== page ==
China’s crude oil imports rose 11.9 percent in January from a year earlier to a record 6.63 million barrels per day (b/d), as companies restocked ahead of the Lunar New Year holiday despite lukewarm demand growth. The surprisingly high figure could also be due to data distortions ahead of the week-long break that fell across the first week of February, as companies tend to advance book cargos that are due to arrive in early February.

China, the world’s top energy consumer, took in 28.16 million tonnes, or 6.63 million bpd, of oil last month, up 5.1 percent from the previous record of 6.31 million in December of last year, according to the General Administration of Customs.

Demand for crude appeared less robust than the imports indicate as the top two state refiners Sinopec and PetroChina were due to process 1.9 percent less oil in January than in December, according to energy consultancy ICIS C1. That suggests some of the imports went straight into storage. China will not release its official throughput data for the first two months of this year until mid-March.

Elsewhere, Russia announced it expects its oil output to reach 525 million tonnes (10.54 million b/d) this year, up 0.4 percent from 2013, a figure that would set a post-Soviet record high. Russia, the world’s leading oil producer, added almost 1.4 percent to its crude output last year to reach 10.51 million b/d, the previous annual post-Soviet record. The gas production figure would also set a record since the collapse of the Soviet Union. In 2013, Russia produced 668 billion cubic metres of gas, with the bulk coming from state-controlled Gazprom, which meets the quarter of Europe’s gas needs.


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Tullow shares fall as Mauritania exploration well disappoints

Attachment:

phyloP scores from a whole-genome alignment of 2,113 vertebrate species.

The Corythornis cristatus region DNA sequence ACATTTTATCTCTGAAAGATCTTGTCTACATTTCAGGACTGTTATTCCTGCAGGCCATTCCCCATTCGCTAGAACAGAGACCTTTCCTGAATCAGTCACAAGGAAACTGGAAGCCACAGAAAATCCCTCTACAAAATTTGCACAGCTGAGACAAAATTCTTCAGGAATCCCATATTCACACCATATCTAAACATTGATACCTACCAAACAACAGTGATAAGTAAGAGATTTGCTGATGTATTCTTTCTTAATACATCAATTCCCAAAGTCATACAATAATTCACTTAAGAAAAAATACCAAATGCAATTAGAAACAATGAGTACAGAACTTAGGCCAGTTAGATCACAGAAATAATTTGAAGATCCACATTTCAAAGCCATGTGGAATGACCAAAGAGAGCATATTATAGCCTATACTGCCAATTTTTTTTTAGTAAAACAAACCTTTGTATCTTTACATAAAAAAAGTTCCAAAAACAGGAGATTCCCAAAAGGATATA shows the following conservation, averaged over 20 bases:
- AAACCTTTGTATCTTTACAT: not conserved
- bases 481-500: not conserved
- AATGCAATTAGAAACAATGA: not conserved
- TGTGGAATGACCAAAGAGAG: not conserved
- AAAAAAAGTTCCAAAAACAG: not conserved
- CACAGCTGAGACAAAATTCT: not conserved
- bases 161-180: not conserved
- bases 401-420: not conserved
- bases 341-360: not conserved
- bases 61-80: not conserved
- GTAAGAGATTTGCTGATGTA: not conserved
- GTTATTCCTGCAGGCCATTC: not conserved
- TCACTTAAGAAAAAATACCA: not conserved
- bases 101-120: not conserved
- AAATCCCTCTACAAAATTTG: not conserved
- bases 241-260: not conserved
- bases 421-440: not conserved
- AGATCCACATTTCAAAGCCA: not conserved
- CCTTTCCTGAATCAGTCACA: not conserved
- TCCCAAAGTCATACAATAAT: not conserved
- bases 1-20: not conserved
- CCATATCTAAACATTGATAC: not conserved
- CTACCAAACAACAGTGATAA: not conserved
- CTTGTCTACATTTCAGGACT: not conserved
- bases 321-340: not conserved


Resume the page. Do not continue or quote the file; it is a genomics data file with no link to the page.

After a string of disappointments, Britain’s Tullow Oil is under pressure to regain its reputation for successful exploration. However, the problems have continued after the oil major disclosed that a key well in West Africa did not find oil in commercial quantities. According to Tullow, the company said the Fregate-1 well off the coast of Mauritania was not a commercial find, but had encountered 30 metres of gas condensate and oil. Shares have plummeted further with the news, trading down 3.4 percent at 817.25 pence by 1052 GMT on Wednesday 12 February.

Tullow said while not commercial by itself, the well opened up a new oil area, deeper than current gas fields off the coast of Mauritania. The company will now drill two more wells off the coast of Mauritania in an attempt to see if there is more oil there, enough for a commercial development. Tullow’s shares have lost almost a third of their value over the last 12 months. In 2013 it was the biggest declining stock in the FTSE 100 blue chip index outside the mining sector. Tullow, having issued guidance for its 2013 revenue and profit in January, reported 2013 operating profit of $381 million, a 68 percent fall on the year but ahead of a consensus forecast of $349.7 million.

Analysts view

  • Analysts had reportedly been keenly awaiting the result of the well and had said a positive result would be a major boost for the company, after drilling setbacks in French Guiana, Mozambique and Ethiopia last year, Reuters reported.
  • “While unsuccessful, the result details reaffirm the potential of making a big oil find offshore Mauritania via the follow-on wells,” Morgan Stanley analysts said in a note.
  • “We had hoped for a commercial discovery here, providing an additional offshore ‘leg’ to the exploration story,” analysts at brokerage Canaccord said. “We expect the East African program to continue to deliver success, but think an additional ‘leg’ is required to see further upside in the near term.”